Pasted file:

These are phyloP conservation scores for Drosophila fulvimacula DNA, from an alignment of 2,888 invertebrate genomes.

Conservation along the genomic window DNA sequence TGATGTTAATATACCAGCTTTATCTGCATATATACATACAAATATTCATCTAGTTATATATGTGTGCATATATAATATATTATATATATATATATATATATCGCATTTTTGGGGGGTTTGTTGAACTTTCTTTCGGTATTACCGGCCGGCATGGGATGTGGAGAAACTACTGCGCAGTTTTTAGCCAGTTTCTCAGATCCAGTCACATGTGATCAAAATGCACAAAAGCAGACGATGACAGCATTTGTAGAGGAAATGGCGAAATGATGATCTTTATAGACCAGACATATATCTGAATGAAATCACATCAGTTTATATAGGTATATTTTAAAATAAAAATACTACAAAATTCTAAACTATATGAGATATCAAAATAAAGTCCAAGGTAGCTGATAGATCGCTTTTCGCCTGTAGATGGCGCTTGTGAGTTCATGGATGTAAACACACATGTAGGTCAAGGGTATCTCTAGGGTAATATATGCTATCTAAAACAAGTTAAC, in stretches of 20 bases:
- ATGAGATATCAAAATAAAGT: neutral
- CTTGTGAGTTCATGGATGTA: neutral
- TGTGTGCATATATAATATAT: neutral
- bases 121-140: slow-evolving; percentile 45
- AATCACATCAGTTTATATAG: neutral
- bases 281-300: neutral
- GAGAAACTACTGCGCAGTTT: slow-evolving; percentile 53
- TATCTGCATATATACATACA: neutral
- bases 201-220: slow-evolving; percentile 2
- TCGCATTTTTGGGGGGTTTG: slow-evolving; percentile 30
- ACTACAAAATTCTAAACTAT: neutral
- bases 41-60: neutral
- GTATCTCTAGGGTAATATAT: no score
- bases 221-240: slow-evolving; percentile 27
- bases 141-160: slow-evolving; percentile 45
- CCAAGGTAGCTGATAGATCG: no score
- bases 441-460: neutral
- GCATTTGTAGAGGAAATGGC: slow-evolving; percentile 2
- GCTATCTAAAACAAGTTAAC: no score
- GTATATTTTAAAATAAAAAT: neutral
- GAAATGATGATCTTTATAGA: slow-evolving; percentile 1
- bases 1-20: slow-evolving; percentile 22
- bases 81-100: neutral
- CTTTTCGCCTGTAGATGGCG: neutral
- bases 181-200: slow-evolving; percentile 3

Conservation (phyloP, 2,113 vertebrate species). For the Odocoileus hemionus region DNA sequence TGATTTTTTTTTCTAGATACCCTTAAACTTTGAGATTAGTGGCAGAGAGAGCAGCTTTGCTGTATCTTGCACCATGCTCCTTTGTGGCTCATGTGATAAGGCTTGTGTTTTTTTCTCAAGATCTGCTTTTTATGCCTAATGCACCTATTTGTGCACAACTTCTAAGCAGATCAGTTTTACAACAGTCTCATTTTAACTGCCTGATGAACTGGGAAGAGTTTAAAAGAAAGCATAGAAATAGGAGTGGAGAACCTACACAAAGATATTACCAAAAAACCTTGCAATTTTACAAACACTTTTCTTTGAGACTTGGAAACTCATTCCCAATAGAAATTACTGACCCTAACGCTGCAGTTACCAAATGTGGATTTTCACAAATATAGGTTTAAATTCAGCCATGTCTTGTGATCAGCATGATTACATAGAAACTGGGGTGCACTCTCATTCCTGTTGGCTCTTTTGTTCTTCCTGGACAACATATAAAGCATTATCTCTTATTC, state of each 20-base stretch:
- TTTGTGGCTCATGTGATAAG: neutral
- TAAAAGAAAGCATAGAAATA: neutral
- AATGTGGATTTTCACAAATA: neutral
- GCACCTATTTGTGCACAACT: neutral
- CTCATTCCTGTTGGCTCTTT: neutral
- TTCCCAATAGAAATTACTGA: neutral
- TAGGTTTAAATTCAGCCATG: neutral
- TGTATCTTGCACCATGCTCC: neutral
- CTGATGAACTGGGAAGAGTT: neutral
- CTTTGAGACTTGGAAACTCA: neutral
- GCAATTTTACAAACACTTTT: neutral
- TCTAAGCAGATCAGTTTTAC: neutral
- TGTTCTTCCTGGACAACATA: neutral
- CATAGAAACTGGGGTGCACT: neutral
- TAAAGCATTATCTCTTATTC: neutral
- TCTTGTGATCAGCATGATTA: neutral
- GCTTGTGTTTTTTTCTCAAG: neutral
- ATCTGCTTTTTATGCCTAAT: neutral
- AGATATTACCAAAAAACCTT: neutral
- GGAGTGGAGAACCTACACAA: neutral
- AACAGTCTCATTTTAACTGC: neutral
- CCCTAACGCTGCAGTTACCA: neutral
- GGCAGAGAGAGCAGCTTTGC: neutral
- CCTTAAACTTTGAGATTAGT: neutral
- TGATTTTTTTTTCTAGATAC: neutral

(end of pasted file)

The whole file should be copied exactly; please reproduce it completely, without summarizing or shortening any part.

These are phyloP conservation scores for Drosophila fulvimacula DNA, from an alignment of 2,888 invertebrate genomes.

Conservation along the genomic window DNA sequence TGATGTTAATATACCAGCTTTATCTGCATATATACATACAAATATTCATCTAGTTATATATGTGTGCATATATAATATATTATATATATATATATATATATCGCATTTTTGGGGGGTTTGTTGAACTTTCTTTCGGTATTACCGGCCGGCATGGGATGTGGAGAAACTACTGCGCAGTTTTTAGCCAGTTTCTCAGATCCAGTCACATGTGATCAAAATGCACAAAAGCAGACGATGACAGCATTTGTAGAGGAAATGGCGAAATGATGATCTTTATAGACCAGACATATATCTGAATGAAATCACATCAGTTTATATAGGTATATTTTAAAATAAAAATACTACAAAATTCTAAACTATATGAGATATCAAAATAAAGTCCAAGGTAGCTGATAGATCGCTTTTCGCCTGTAGATGGCGCTTGTGAGTTCATGGATGTAAACACACATGTAGGTCAAGGGTATCTCTAGGGTAATATATGCTATCTAAAACAAGTTAAC, in stretches of 20 bases:
- ATGAGATATCAAAATAAAGT: neutral
- CTTGTGAGTTCATGGATGTA: neutral
- TGTGTGCATATATAATATAT: neutral
- bases 121-140: slow-evolving; percentile 45
- AATCACATCAGTTTATATAG: neutral
- bases 281-300: neutral
- GAGAAACTACTGCGCAGTTT: slow-evolving; percentile 53
- TATCTGCATATATACATACA: neutral
- bases 201-220: slow-evolving; percentile 2
- TCGCATTTTTGGGGGGTTTG: slow-evolving; percentile 30
- ACTACAAAATTCTAAACTAT: neutral
- bases 41-60: neutral
- GTATCTCTAGGGTAATATAT: no score
- bases 221-240: slow-evolving; percentile 27
- bases 141-160: slow-evolving; percentile 45
- CCAAGGTAGCTGATAGATCG: no score
- bases 441-460: neutral
- GCATTTGTAGAGGAAATGGC: slow-evolving; percentile 2
- GCTATCTAAAACAAGTTAAC: no score
- GTATATTTTAAAATAAAAAT: neutral
- GAAATGATGATCTTTATAGA: slow-evolving; percentile 1
- bases 1-20: slow-evolving; percentile 22
- bases 81-100: neutral
- CTTTTCGCCTGTAGATGGCG: neutral
- bases 181-200: slow-evolving; percentile 3

Conservation (phyloP, 2,113 vertebrate species). For the Odocoileus hemionus region DNA sequence TGATTTTTTTTTCTAGATACCCTTAAACTTTGAGATTAGTGGCAGAGAGAGCAGCTTTGCTGTATCTTGCACCATGCTCCTTTGTGGCTCATGTGATAAGGCTTGTGTTTTTTTCTCAAGATCTGCTTTTTATGCCTAATGCACCTATTTGTGCACAACTTCTAAGCAGATCAGTTTTACAACAGTCTCATTTTAACTGCCTGATGAACTGGGAAGAGTTTAAAAGAAAGCATAGAAATAGGAGTGGAGAACCTACACAAAGATATTACCAAAAAACCTTGCAATTTTACAAACACTTTTCTTTGAGACTTGGAAACTCATTCCCAATAGAAATTACTGACCCTAACGCTGCAGTTACCAAATGTGGATTTTCACAAATATAGGTTTAAATTCAGCCATGTCTTGTGATCAGCATGATTACATAGAAACTGGGGTGCACTCTCATTCCTGTTGGCTCTTTTGTTCTTCCTGGACAACATATAAAGCATTATCTCTTATTC, state of each 20-base stretch:
- TTTGTGGCTCATGTGATAAG: neutral
- TAAAAGAAAGCATAGAAATA: neutral
- AATGTGGATTTTCACAAATA: neutral
- GCACCTATTTGTGCACAACT: neutral
- CTCATTCCTGTTGGCTCTTT: neutral
- TTCCCAATAGAAATTACTGA: neutral
- TAGGTTTAAATTCAGCCATG: neutral
- TGTATCTTGCACCATGCTCC: neutral
- CTGATGAACTGGGAAGAGTT: neutral
- CTTTGAGACTTGGAAACTCA: neutral
- GCAATTTTACAAACACTTTT: neutral
- TCTAAGCAGATCAGTTTTAC: neutral
- TGTTCTTCCTGGACAACATA: neutral
- CATAGAAACTGGGGTGCACT: neutral
- TAAAGCATTATCTCTTATTC: neutral
- TCTTGTGATCAGCATGATTA: neutral
- GCTTGTGTTTTTTTCTCAAG: neutral
- ATCTGCTTTTTATGCCTAAT: neutral
- AGATATTACCAAAAAACCTT: neutral
- GGAGTGGAGAACCTACACAA: neutral
- AACAGTCTCATTTTAACTGC: neutral
- CCCTAACGCTGCAGTTACCA: neutral
- GGCAGAGAGAGCAGCTTTGC: neutral
- CCTTAAACTTTGAGATTAGT: neutral
- TGATTTTTTTTTCTAGATAC: neutral